Researchers from the University of Toronto measured urinary potassium levels in 220 people aged 18 to 50.
They also collected data on overall diet quality, using a food frequency questionnaire, and assessed BP, heart rate, weight and height.
Potassium levels were correlated with intake of recommended food items, including fruit and vegetables, whole grains, low-fat dairy products, fish and poultry.
They were negatively related to levels of red meat, fast food and high-calorie drinks.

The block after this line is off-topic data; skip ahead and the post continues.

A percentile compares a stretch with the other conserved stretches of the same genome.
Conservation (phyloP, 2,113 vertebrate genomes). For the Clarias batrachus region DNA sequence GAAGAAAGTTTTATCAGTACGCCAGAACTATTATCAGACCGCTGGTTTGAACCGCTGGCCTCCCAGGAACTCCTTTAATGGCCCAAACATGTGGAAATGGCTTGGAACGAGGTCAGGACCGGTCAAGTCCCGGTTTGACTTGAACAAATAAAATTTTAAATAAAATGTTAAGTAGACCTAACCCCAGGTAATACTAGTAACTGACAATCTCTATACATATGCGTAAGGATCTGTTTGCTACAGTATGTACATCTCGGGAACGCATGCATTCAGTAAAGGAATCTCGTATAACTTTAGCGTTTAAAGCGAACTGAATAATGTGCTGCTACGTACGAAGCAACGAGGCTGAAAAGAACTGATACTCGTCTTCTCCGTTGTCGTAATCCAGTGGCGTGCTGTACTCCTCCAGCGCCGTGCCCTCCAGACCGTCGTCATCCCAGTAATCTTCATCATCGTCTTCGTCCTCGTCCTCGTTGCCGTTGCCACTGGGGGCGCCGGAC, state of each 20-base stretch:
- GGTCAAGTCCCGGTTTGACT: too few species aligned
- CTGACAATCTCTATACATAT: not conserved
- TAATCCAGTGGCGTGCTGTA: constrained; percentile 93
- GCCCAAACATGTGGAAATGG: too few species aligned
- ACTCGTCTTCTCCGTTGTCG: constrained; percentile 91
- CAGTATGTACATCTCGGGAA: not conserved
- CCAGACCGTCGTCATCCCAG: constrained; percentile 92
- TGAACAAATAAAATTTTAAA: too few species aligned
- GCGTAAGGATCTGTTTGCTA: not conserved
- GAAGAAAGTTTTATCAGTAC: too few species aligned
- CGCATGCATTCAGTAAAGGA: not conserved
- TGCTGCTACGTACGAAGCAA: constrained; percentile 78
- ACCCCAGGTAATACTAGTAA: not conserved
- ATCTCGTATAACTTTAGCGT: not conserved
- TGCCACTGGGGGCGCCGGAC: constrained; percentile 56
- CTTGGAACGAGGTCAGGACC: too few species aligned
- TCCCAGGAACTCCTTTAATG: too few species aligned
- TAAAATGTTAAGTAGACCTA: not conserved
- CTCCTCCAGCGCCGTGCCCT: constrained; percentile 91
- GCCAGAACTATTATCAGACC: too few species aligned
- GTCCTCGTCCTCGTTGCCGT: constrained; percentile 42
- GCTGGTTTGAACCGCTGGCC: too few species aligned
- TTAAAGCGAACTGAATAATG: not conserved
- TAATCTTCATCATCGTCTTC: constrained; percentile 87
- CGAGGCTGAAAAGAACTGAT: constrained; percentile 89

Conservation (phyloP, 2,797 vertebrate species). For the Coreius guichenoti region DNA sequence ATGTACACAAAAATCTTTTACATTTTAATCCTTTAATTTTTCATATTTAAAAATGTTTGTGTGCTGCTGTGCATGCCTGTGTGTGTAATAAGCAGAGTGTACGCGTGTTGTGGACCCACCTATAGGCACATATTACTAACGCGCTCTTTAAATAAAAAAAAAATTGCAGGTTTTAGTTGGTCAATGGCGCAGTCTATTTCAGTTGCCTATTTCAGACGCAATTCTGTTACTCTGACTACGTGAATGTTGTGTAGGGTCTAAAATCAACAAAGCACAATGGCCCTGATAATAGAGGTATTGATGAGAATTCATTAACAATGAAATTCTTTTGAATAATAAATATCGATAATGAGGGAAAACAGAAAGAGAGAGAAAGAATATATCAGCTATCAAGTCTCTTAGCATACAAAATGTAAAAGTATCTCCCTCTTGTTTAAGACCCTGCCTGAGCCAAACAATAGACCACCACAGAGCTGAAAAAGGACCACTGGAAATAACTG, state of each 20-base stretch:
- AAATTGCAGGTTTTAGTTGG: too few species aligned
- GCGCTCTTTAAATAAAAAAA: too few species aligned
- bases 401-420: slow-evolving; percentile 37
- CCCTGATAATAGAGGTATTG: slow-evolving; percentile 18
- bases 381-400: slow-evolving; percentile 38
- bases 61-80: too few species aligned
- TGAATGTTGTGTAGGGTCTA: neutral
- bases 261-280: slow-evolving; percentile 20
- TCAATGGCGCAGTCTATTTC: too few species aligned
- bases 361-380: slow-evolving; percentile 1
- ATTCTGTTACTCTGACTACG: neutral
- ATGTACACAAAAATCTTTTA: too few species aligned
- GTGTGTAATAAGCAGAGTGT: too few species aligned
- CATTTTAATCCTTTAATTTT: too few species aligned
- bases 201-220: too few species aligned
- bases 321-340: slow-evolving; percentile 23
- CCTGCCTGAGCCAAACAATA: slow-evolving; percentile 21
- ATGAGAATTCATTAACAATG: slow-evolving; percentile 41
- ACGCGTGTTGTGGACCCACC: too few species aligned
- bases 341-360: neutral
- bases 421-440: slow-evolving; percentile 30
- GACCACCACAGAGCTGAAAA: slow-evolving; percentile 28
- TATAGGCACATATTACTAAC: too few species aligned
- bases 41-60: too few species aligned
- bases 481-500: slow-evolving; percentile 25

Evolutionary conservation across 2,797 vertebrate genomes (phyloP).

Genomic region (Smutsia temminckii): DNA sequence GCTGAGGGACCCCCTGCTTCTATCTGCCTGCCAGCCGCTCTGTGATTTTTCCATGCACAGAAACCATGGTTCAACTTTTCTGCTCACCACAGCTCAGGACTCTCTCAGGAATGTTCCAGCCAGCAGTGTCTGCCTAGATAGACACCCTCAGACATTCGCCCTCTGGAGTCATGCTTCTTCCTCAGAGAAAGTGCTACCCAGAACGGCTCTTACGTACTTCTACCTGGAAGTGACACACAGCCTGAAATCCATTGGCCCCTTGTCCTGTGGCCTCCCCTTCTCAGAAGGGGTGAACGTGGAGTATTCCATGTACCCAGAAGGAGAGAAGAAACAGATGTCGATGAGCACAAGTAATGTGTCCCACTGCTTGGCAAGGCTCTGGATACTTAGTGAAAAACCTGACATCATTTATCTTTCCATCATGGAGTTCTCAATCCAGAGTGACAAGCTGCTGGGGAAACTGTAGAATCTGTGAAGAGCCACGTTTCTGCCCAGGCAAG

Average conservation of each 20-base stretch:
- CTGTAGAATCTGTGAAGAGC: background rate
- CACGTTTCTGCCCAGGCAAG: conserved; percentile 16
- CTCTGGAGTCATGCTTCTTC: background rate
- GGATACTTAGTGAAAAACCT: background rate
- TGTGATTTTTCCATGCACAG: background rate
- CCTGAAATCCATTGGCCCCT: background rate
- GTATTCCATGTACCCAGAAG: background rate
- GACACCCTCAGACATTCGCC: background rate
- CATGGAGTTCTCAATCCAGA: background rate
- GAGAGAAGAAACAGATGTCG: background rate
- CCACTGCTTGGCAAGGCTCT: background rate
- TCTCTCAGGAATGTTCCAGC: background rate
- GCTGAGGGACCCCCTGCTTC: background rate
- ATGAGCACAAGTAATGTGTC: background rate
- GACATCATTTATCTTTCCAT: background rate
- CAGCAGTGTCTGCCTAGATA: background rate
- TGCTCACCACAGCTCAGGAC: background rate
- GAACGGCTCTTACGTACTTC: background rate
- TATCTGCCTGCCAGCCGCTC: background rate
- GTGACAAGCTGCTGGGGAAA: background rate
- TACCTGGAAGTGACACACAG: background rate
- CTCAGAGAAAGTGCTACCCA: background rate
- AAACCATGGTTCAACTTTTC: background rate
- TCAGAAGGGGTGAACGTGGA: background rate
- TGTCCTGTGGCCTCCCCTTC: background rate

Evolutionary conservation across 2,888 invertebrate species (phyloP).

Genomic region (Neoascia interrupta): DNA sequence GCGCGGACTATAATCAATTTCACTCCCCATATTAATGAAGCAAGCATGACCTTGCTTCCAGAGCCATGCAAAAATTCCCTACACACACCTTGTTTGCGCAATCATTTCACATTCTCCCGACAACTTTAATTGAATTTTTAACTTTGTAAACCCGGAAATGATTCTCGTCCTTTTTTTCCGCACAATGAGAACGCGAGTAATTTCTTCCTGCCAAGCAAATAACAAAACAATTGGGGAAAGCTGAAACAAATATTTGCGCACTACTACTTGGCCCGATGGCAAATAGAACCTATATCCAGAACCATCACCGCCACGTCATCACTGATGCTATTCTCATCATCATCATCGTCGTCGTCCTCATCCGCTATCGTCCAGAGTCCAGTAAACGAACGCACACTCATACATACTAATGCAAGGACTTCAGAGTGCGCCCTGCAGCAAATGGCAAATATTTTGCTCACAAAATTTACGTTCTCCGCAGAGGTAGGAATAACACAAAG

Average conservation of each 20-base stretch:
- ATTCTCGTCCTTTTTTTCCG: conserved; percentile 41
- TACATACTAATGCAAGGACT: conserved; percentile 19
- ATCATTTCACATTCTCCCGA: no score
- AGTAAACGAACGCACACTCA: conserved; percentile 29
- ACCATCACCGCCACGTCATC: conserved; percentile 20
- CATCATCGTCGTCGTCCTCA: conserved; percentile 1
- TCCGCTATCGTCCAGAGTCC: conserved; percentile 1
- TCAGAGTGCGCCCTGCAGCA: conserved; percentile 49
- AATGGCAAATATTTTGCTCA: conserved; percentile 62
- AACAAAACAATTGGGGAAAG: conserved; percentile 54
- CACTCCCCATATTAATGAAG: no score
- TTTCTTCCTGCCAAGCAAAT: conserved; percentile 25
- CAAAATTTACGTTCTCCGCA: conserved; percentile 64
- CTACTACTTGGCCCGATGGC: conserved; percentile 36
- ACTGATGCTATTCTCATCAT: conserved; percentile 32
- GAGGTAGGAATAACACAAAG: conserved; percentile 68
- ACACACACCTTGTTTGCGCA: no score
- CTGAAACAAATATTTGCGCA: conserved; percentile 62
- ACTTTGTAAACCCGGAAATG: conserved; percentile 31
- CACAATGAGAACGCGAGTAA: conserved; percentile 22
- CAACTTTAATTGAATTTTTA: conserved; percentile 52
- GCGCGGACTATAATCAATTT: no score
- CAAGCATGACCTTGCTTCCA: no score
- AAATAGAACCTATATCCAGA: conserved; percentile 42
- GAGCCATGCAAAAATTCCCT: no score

The researchers suggest that urinary protein levels may be clinically useful for detecting poor dietary habits and monitoring responses to dietary interventions.
Different thresholds for potassium levels indicating poor diet may be needed for men and women, they point out.
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